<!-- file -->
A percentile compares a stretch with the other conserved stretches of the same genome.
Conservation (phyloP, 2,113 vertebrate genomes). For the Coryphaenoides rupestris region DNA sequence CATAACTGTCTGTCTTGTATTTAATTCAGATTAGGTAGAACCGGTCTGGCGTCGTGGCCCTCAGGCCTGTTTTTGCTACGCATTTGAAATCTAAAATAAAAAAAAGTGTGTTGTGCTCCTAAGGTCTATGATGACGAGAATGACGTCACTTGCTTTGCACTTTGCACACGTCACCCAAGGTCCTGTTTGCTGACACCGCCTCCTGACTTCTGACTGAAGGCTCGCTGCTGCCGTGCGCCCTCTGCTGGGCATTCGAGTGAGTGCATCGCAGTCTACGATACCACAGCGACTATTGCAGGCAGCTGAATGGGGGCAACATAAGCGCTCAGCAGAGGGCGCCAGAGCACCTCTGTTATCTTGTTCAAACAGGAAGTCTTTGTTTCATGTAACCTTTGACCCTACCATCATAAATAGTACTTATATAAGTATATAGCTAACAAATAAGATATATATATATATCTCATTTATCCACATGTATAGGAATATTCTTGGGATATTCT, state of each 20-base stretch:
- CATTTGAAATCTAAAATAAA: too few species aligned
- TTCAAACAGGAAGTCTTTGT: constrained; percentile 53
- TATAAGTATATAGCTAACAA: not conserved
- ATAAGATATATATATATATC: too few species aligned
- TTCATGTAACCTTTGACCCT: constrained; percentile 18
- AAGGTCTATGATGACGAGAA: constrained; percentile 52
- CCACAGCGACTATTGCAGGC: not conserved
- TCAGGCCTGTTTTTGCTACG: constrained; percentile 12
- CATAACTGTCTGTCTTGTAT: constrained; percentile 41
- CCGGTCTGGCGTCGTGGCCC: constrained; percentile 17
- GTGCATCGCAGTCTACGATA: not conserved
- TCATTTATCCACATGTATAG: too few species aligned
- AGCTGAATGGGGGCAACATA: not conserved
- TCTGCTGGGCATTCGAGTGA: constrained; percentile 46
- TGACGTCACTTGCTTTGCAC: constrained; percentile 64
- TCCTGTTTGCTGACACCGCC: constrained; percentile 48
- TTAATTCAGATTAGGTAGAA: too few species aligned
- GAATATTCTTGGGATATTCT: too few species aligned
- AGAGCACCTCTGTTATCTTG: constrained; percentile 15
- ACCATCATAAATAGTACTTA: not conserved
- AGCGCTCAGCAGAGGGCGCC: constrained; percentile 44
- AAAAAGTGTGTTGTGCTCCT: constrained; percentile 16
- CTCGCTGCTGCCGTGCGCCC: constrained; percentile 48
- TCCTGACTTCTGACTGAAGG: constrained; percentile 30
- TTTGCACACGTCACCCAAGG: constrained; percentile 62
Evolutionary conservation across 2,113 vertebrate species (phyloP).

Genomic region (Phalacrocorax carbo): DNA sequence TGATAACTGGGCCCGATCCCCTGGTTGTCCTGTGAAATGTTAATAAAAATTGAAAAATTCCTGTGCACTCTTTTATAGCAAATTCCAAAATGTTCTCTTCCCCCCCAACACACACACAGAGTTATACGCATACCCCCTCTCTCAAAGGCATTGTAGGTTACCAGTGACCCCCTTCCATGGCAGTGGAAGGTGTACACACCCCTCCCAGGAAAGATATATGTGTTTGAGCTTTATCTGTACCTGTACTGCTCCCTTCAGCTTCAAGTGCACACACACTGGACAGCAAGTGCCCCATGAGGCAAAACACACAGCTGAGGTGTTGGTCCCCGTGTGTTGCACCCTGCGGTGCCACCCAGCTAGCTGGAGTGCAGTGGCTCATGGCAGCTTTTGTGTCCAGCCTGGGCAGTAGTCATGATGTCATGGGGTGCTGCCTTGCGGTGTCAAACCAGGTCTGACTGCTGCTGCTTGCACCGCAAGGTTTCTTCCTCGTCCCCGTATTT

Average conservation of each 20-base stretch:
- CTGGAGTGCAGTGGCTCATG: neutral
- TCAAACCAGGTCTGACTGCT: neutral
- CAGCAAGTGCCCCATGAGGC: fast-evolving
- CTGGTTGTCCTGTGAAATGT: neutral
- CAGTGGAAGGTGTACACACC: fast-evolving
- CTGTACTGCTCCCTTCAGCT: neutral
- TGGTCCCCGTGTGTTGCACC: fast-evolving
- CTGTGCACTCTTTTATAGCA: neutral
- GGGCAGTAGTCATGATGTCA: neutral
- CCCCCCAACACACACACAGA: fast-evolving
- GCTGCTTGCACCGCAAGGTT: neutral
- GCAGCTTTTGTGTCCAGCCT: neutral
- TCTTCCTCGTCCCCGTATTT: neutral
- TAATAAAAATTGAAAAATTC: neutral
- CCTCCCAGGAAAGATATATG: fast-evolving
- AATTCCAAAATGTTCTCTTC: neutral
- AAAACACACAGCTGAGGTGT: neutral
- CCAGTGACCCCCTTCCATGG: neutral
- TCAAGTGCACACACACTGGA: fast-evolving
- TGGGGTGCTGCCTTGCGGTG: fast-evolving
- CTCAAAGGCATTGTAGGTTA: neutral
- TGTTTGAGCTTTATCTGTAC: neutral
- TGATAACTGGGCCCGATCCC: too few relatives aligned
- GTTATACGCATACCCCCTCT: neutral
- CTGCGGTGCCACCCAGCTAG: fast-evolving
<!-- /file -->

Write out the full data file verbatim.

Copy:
A percentile compares a stretch with the other conserved stretches of the same genome.
Conservation (phyloP, 2,113 vertebrate genomes). For the Coryphaenoides rupestris region DNA sequence CATAACTGTCTGTCTTGTATTTAATTCAGATTAGGTAGAACCGGTCTGGCGTCGTGGCCCTCAGGCCTGTTTTTGCTACGCATTTGAAATCTAAAATAAAAAAAAGTGTGTTGTGCTCCTAAGGTCTATGATGACGAGAATGACGTCACTTGCTTTGCACTTTGCACACGTCACCCAAGGTCCTGTTTGCTGACACCGCCTCCTGACTTCTGACTGAAGGCTCGCTGCTGCCGTGCGCCCTCTGCTGGGCATTCGAGTGAGTGCATCGCAGTCTACGATACCACAGCGACTATTGCAGGCAGCTGAATGGGGGCAACATAAGCGCTCAGCAGAGGGCGCCAGAGCACCTCTGTTATCTTGTTCAAACAGGAAGTCTTTGTTTCATGTAACCTTTGACCCTACCATCATAAATAGTACTTATATAAGTATATAGCTAACAAATAAGATATATATATATATCTCATTTATCCACATGTATAGGAATATTCTTGGGATATTCT, state of each 20-base stretch:
- CATTTGAAATCTAAAATAAA: too few species aligned
- TTCAAACAGGAAGTCTTTGT: constrained; percentile 53
- TATAAGTATATAGCTAACAA: not conserved
- ATAAGATATATATATATATC: too few species aligned
- TTCATGTAACCTTTGACCCT: constrained; percentile 18
- AAGGTCTATGATGACGAGAA: constrained; percentile 52
- CCACAGCGACTATTGCAGGC: not conserved
- TCAGGCCTGTTTTTGCTACG: constrained; percentile 12
- CATAACTGTCTGTCTTGTAT: constrained; percentile 41
- CCGGTCTGGCGTCGTGGCCC: constrained; percentile 17
- GTGCATCGCAGTCTACGATA: not conserved
- TCATTTATCCACATGTATAG: too few species aligned
- AGCTGAATGGGGGCAACATA: not conserved
- TCTGCTGGGCATTCGAGTGA: constrained; percentile 46
- TGACGTCACTTGCTTTGCAC: constrained; percentile 64
- TCCTGTTTGCTGACACCGCC: constrained; percentile 48
- TTAATTCAGATTAGGTAGAA: too few species aligned
- GAATATTCTTGGGATATTCT: too few species aligned
- AGAGCACCTCTGTTATCTTG: constrained; percentile 15
- ACCATCATAAATAGTACTTA: not conserved
- AGCGCTCAGCAGAGGGCGCC: constrained; percentile 44
- AAAAAGTGTGTTGTGCTCCT: constrained; percentile 16
- CTCGCTGCTGCCGTGCGCCC: constrained; percentile 48
- TCCTGACTTCTGACTGAAGG: constrained; percentile 30
- TTTGCACACGTCACCCAAGG: constrained; percentile 62
Evolutionary conservation across 2,113 vertebrate species (phyloP).

Genomic region (Phalacrocorax carbo): DNA sequence TGATAACTGGGCCCGATCCCCTGGTTGTCCTGTGAAATGTTAATAAAAATTGAAAAATTCCTGTGCACTCTTTTATAGCAAATTCCAAAATGTTCTCTTCCCCCCCAACACACACACAGAGTTATACGCATACCCCCTCTCTCAAAGGCATTGTAGGTTACCAGTGACCCCCTTCCATGGCAGTGGAAGGTGTACACACCCCTCCCAGGAAAGATATATGTGTTTGAGCTTTATCTGTACCTGTACTGCTCCCTTCAGCTTCAAGTGCACACACACTGGACAGCAAGTGCCCCATGAGGCAAAACACACAGCTGAGGTGTTGGTCCCCGTGTGTTGCACCCTGCGGTGCCACCCAGCTAGCTGGAGTGCAGTGGCTCATGGCAGCTTTTGTGTCCAGCCTGGGCAGTAGTCATGATGTCATGGGGTGCTGCCTTGCGGTGTCAAACCAGGTCTGACTGCTGCTGCTTGCACCGCAAGGTTTCTTCCTCGTCCCCGTATTT

Average conservation of each 20-base stretch:
- CTGGAGTGCAGTGGCTCATG: neutral
- TCAAACCAGGTCTGACTGCT: neutral
- CAGCAAGTGCCCCATGAGGC: fast-evolving
- CTGGTTGTCCTGTGAAATGT: neutral
- CAGTGGAAGGTGTACACACC: fast-evolving
- CTGTACTGCTCCCTTCAGCT: neutral
- TGGTCCCCGTGTGTTGCACC: fast-evolving
- CTGTGCACTCTTTTATAGCA: neutral
- GGGCAGTAGTCATGATGTCA: neutral
- CCCCCCAACACACACACAGA: fast-evolving
- GCTGCTTGCACCGCAAGGTT: neutral
- GCAGCTTTTGTGTCCAGCCT: neutral
- TCTTCCTCGTCCCCGTATTT: neutral
- TAATAAAAATTGAAAAATTC: neutral
- CCTCCCAGGAAAGATATATG: fast-evolving
- AATTCCAAAATGTTCTCTTC: neutral
- AAAACACACAGCTGAGGTGT: neutral
- CCAGTGACCCCCTTCCATGG: neutral
- TCAAGTGCACACACACTGGA: fast-evolving
- TGGGGTGCTGCCTTGCGGTG: fast-evolving
- CTCAAAGGCATTGTAGGTTA: neutral
- TGTTTGAGCTTTATCTGTAC: neutral
- TGATAACTGGGCCCGATCCC: too few relatives aligned
- GTTATACGCATACCCCCTCT: neutral
- CTGCGGTGCCACCCAGCTAG: fast-evolving